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In Re Estate of Polley

OPINION FILED DECEMBER 28, 1982.

IN RE ESTATE OF HANS W. POLLEY, DECEASED. — (CITIZENS AND SOUTHERN NATIONAL BANK OF MACON, GEORGIA, TRUSTEE UNDER THE LAST WILL OF GERTRUDE POLLEY, DECEASED, PETITIONER-APPELLEE AND CROSS-APPELLANT,

v.

KRYSTYNA REGINA STELMACH POLLEY, EX'R OF THE ESTATE OF HANS W. POLLEY, RESPONDENT-APPELLANT AND CROSS-APPELLEE.)



Appeal from the Circuit Court of Cook County; the Hon. Benjamin E. Novoselsky, Judge, presiding.

JUSTICE HARTMAN DELIVERED THE OPINION OF THE COURT:

Decedent Hans Polley's first wife, Gertrude Polley (Gertrude), died testate on October 9, 1963, a resident of Georgia. In her last will she named decedent executor and gave him one portion of her estate "absolutely and in fee simple." He was also given a life estate in the second portion, with the remainder to Citizens and Southern National Bank of Macon, Georgia (Bank), as trustee under specified terms and conditions. Two years after Gertrude's death, decedent married respondent, Krystyna Polley (Krystyna). Decedent died testate in July 1978, a resident of Cook County, naming Krystyna as executor and leaving her his residuary estate.

The Bank filed a petition in decedent's estate to recover shares of stock or the proceeds of their sale, which decedent originally held as life tenant under Gertrude's will, but had since reregistered in his own name. After an evidentiary hearing, the circuit court of Cook County entered judgment in the Bank's favor and directed Krystyna to turn over to the Bank various shares of stock allegedly belonging to the remaindermen under Gertrude's will. Both parties appeal.

The issues raised by Krystyna on appeal include whether: the circuit court misconstrued certain provisions of Gertrude's will; the circuit court erred in precluding introduction of certain evidence pertaining to decedent's illness and his need to encroach on the corpus of the life estate assets; the findings of the circuit court were against the manifest weight of the evidence; and the Bank should have disqualified itself as ancillary executor of decedent's estate. The issue on cross-appeal by the Bank is whether the circuit court properly denied the Bank's motion for attorney fees and costs.

Item II of Gertrude's will dated May 4, 1961, divided her estate into two equal portions. Item III provided:

"The first portion divided as provided in Item II, I give, bequeath and devise unto my husband absolutely and in fee simple.

The second portion divided as provided in Item II, I give, bequeath and devise unto my husband for life with remainder to the Citizens and Southern National Bank, Macon, Georgia, as trustee under the terms and conditions and for purposes specified in paragraph 2, subparagraphs (a) through (f) of Item IV hereof. During his lifetime my husband as life tenant shall be entitled to receive all the income from this portion at such intervals as he may determine. My husband shall also have full power without the order of any court whatsoever to encroach upon the corpus of the property held by him as life tenant for his support in his accustomed manner of living, including the power to encroach upon it for medical, dental, hospital and nursing expenses and expenses of invalidism."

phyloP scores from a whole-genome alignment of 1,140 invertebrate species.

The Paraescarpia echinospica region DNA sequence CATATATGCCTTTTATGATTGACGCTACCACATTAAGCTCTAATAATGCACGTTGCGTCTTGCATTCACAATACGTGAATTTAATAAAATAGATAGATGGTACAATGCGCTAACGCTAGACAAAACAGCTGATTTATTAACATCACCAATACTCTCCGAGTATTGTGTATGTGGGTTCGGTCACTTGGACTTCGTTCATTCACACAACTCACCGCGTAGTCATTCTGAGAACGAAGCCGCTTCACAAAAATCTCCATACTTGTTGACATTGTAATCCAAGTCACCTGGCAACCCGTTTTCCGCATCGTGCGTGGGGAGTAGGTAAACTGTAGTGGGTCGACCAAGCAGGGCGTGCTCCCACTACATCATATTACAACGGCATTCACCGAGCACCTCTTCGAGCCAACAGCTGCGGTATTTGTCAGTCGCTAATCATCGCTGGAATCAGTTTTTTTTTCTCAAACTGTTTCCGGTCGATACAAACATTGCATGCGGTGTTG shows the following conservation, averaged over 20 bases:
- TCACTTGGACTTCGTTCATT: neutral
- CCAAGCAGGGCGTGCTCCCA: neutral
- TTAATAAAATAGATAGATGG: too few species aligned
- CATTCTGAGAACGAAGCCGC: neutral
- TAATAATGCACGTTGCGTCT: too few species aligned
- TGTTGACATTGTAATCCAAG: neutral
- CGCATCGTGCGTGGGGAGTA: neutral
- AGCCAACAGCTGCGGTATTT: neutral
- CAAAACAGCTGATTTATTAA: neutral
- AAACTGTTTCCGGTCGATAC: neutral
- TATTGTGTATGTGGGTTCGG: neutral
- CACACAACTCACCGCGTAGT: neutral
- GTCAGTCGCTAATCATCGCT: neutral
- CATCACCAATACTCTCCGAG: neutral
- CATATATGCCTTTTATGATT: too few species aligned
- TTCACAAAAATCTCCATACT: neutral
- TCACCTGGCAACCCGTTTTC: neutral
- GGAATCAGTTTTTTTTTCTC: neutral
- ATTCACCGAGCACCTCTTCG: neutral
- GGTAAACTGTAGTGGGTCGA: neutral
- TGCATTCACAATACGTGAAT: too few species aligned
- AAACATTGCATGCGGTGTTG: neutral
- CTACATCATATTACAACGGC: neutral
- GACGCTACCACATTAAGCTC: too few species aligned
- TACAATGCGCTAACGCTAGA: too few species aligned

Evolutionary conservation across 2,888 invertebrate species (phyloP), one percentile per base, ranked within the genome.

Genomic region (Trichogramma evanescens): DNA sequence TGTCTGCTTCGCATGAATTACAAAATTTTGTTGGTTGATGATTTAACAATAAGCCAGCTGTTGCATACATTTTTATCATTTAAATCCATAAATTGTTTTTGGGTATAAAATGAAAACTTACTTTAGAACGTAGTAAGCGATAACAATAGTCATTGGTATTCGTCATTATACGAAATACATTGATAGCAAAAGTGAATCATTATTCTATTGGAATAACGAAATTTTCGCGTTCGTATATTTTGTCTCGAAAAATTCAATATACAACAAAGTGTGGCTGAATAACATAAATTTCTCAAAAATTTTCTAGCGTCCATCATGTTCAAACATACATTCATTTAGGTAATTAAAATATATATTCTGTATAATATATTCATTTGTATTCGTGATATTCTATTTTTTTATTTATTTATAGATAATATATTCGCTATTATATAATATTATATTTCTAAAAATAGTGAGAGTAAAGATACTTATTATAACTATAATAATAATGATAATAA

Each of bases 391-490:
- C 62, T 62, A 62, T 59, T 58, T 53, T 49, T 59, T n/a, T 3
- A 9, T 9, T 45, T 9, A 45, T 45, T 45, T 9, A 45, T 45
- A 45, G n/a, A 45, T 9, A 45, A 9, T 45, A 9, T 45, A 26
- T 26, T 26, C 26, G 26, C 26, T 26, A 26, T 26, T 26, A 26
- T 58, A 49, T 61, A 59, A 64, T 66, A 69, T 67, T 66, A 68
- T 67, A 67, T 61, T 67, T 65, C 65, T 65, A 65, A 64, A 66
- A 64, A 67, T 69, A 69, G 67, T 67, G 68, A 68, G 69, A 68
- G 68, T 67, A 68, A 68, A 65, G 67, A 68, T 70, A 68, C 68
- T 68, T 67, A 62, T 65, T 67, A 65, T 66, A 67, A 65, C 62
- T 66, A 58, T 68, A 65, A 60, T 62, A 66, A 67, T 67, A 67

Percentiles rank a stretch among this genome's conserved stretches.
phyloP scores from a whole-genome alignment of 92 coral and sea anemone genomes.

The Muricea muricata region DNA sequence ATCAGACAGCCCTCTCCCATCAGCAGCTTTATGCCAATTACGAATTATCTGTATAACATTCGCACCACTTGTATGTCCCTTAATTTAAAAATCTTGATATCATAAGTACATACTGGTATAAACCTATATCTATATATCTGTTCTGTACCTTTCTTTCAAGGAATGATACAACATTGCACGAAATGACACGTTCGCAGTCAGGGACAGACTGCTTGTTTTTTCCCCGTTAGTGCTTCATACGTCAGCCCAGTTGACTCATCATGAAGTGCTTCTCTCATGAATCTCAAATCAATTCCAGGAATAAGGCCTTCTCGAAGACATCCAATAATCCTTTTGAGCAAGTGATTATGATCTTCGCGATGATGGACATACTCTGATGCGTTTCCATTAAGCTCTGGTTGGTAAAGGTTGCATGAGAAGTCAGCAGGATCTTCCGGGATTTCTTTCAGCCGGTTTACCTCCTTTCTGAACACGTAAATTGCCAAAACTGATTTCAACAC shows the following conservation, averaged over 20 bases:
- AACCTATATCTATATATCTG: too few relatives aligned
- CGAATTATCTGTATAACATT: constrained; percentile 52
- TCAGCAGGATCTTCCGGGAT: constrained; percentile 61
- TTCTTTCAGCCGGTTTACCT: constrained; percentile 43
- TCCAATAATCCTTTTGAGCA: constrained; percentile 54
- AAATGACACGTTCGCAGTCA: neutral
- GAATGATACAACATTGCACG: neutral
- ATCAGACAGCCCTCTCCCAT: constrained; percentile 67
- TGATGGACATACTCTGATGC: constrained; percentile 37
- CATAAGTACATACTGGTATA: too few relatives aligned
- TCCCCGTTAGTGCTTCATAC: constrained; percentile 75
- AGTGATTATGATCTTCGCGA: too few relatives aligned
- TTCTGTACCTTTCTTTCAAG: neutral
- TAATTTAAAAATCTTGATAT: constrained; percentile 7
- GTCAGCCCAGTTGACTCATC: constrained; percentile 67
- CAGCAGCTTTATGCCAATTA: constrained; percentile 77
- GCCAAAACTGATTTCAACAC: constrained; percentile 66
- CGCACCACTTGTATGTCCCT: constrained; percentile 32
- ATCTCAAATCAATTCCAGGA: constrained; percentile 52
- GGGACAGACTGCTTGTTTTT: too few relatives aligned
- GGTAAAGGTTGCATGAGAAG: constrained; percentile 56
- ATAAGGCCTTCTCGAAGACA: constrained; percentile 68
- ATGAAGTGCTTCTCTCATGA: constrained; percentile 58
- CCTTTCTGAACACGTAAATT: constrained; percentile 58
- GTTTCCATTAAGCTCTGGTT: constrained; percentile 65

Item IV of the will identified the remaindermen of decedent's life estate trust to be distributed after his demise.

Item V of Gertrude's will specified, in part:

"My executor, my husband, as life tenant, and my trustee shall each have full power and authority to manage and control my estate, any trust property, and any property held by my husband as life tenant in such manner as each respectively deems fit and proper with full power to sell, mortgage or dispose of all or any portion thereof, free of all limitations, publicly or privately, for cash or on credit, including the power in my husband as life tenant to sell, exchange or encumber the fee simple title to any property so held by him, all without the approval or order of any court or other authority whatsoever, the proceeds to stand in place of such property."

Decedent became seriously ill and in 1976 he reregistered certain stock certificates held in his name as life tenant into his own name and he used the proceeds from the sale of other life tenancy stock to purchase stock, which was registered in his own name, the identities of which will be discussed later in this opinion. After a specific bequest to a Georgia church, in his will decedent left the remainder and residue of his estate to Krystyna. The original inventory filed in decedent's estate listed, inter alia, a schedule of common stocks having an estimated value of $260,270.38.

At trial, the Bank endeavored to show that decedent's estate inventoried specific items of property belonging to the estate of Gertrude. In particular, the Bank introduced into evidence two written ledgers which were assertedly maintained by decedent on a regular basis to record stock transactions in his own name and transactions in his name as life tenant under Gertrude's will. The ledgers, Petitioner's Exhibits Nos. 2 and 3, respectively, identify the certificates that decedent reregistered from his name as life tenant to his individual name:

100 Shares of Southern ...


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